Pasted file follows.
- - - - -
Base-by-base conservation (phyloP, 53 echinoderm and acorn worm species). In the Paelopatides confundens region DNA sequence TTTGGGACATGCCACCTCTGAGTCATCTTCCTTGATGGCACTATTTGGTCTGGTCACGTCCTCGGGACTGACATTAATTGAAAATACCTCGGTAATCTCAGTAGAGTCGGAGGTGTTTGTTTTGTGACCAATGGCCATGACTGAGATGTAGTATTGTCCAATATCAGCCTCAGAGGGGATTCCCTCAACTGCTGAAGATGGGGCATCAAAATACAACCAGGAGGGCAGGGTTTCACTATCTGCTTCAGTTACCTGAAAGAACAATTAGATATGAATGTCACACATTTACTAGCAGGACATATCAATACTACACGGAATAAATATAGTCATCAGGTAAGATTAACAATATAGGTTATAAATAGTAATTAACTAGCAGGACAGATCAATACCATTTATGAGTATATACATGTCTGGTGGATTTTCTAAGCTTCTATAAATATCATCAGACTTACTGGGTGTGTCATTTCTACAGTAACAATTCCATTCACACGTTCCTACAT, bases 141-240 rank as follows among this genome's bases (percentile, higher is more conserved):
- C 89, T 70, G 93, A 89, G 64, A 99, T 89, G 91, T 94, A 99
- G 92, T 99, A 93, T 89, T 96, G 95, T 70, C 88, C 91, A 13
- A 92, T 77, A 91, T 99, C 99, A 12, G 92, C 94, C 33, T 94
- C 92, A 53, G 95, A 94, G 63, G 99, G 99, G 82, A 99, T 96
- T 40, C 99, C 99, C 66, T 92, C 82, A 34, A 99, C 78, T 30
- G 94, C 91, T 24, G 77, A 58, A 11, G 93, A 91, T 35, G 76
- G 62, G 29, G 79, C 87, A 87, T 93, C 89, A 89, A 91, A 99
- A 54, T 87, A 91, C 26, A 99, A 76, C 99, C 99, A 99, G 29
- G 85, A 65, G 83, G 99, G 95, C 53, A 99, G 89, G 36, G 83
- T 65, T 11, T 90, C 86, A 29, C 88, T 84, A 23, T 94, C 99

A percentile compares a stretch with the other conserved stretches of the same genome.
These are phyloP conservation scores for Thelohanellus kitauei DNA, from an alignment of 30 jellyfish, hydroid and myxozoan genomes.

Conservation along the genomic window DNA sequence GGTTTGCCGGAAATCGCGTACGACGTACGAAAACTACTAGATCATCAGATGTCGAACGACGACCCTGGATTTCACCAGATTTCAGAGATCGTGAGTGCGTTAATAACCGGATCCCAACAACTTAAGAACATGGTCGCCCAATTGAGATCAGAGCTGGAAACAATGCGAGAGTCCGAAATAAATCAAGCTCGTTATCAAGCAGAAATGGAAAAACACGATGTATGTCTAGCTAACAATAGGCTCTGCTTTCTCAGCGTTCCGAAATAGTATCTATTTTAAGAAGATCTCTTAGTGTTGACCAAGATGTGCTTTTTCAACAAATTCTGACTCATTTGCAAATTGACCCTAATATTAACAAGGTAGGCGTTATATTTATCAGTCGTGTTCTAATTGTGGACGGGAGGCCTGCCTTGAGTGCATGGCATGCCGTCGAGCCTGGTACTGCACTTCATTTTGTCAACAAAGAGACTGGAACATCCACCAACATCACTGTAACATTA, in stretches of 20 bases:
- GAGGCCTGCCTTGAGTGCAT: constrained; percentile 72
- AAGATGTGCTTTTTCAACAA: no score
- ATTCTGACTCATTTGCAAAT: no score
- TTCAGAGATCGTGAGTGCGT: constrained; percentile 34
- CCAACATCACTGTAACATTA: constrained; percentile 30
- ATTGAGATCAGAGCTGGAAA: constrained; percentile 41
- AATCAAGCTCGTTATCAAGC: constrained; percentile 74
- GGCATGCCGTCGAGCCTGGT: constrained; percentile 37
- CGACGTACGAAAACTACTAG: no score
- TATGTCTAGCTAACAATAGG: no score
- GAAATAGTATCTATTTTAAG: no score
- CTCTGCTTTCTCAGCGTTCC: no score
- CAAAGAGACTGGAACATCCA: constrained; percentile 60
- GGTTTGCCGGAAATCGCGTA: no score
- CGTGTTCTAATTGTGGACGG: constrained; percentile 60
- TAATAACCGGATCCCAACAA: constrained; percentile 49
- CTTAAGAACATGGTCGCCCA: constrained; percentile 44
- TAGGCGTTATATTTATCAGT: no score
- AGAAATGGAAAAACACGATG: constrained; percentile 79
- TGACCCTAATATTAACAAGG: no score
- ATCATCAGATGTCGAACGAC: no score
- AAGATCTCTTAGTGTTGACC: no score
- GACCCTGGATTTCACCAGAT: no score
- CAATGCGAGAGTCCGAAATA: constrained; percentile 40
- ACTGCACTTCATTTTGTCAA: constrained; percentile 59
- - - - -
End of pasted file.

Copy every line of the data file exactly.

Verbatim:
Base-by-base conservation (phyloP, 53 echinoderm and acorn worm species). In the Paelopatides confundens region DNA sequence TTTGGGACATGCCACCTCTGAGTCATCTTCCTTGATGGCACTATTTGGTCTGGTCACGTCCTCGGGACTGACATTAATTGAAAATACCTCGGTAATCTCAGTAGAGTCGGAGGTGTTTGTTTTGTGACCAATGGCCATGACTGAGATGTAGTATTGTCCAATATCAGCCTCAGAGGGGATTCCCTCAACTGCTGAAGATGGGGCATCAAAATACAACCAGGAGGGCAGGGTTTCACTATCTGCTTCAGTTACCTGAAAGAACAATTAGATATGAATGTCACACATTTACTAGCAGGACATATCAATACTACACGGAATAAATATAGTCATCAGGTAAGATTAACAATATAGGTTATAAATAGTAATTAACTAGCAGGACAGATCAATACCATTTATGAGTATATACATGTCTGGTGGATTTTCTAAGCTTCTATAAATATCATCAGACTTACTGGGTGTGTCATTTCTACAGTAACAATTCCATTCACACGTTCCTACAT, bases 141-240 rank as follows among this genome's bases (percentile, higher is more conserved):
- C 89, T 70, G 93, A 89, G 64, A 99, T 89, G 91, T 94, A 99
- G 92, T 99, A 93, T 89, T 96, G 95, T 70, C 88, C 91, A 13
- A 92, T 77, A 91, T 99, C 99, A 12, G 92, C 94, C 33, T 94
- C 92, A 53, G 95, A 94, G 63, G 99, G 99, G 82, A 99, T 96
- T 40, C 99, C 99, C 66, T 92, C 82, A 34, A 99, C 78, T 30
- G 94, C 91, T 24, G 77, A 58, A 11, G 93, A 91, T 35, G 76
- G 62, G 29, G 79, C 87, A 87, T 93, C 89, A 89, A 91, A 99
- A 54, T 87, A 91, C 26, A 99, A 76, C 99, C 99, A 99, G 29
- G 85, A 65, G 83, G 99, G 95, C 53, A 99, G 89, G 36, G 83
- T 65, T 11, T 90, C 86, A 29, C 88, T 84, A 23, T 94, C 99

A percentile compares a stretch with the other conserved stretches of the same genome.
These are phyloP conservation scores for Thelohanellus kitauei DNA, from an alignment of 30 jellyfish, hydroid and myxozoan genomes.

Conservation along the genomic window DNA sequence GGTTTGCCGGAAATCGCGTACGACGTACGAAAACTACTAGATCATCAGATGTCGAACGACGACCCTGGATTTCACCAGATTTCAGAGATCGTGAGTGCGTTAATAACCGGATCCCAACAACTTAAGAACATGGTCGCCCAATTGAGATCAGAGCTGGAAACAATGCGAGAGTCCGAAATAAATCAAGCTCGTTATCAAGCAGAAATGGAAAAACACGATGTATGTCTAGCTAACAATAGGCTCTGCTTTCTCAGCGTTCCGAAATAGTATCTATTTTAAGAAGATCTCTTAGTGTTGACCAAGATGTGCTTTTTCAACAAATTCTGACTCATTTGCAAATTGACCCTAATATTAACAAGGTAGGCGTTATATTTATCAGTCGTGTTCTAATTGTGGACGGGAGGCCTGCCTTGAGTGCATGGCATGCCGTCGAGCCTGGTACTGCACTTCATTTTGTCAACAAAGAGACTGGAACATCCACCAACATCACTGTAACATTA, in stretches of 20 bases:
- GAGGCCTGCCTTGAGTGCAT: constrained; percentile 72
- AAGATGTGCTTTTTCAACAA: no score
- ATTCTGACTCATTTGCAAAT: no score
- TTCAGAGATCGTGAGTGCGT: constrained; percentile 34
- CCAACATCACTGTAACATTA: constrained; percentile 30
- ATTGAGATCAGAGCTGGAAA: constrained; percentile 41
- AATCAAGCTCGTTATCAAGC: constrained; percentile 74
- GGCATGCCGTCGAGCCTGGT: constrained; percentile 37
- CGACGTACGAAAACTACTAG: no score
- TATGTCTAGCTAACAATAGG: no score
- GAAATAGTATCTATTTTAAG: no score
- CTCTGCTTTCTCAGCGTTCC: no score
- CAAAGAGACTGGAACATCCA: constrained; percentile 60
- GGTTTGCCGGAAATCGCGTA: no score
- CGTGTTCTAATTGTGGACGG: constrained; percentile 60
- TAATAACCGGATCCCAACAA: constrained; percentile 49
- CTTAAGAACATGGTCGCCCA: constrained; percentile 44
- TAGGCGTTATATTTATCAGT: no score
- AGAAATGGAAAAACACGATG: constrained; percentile 79
- TGACCCTAATATTAACAAGG: no score
- ATCATCAGATGTCGAACGAC: no score
- AAGATCTCTTAGTGTTGACC: no score
- GACCCTGGATTTCACCAGAT: no score
- CAATGCGAGAGTCCGAAATA: constrained; percentile 40
- ACTGCACTTCATTTTGTCAA: constrained; percentile 59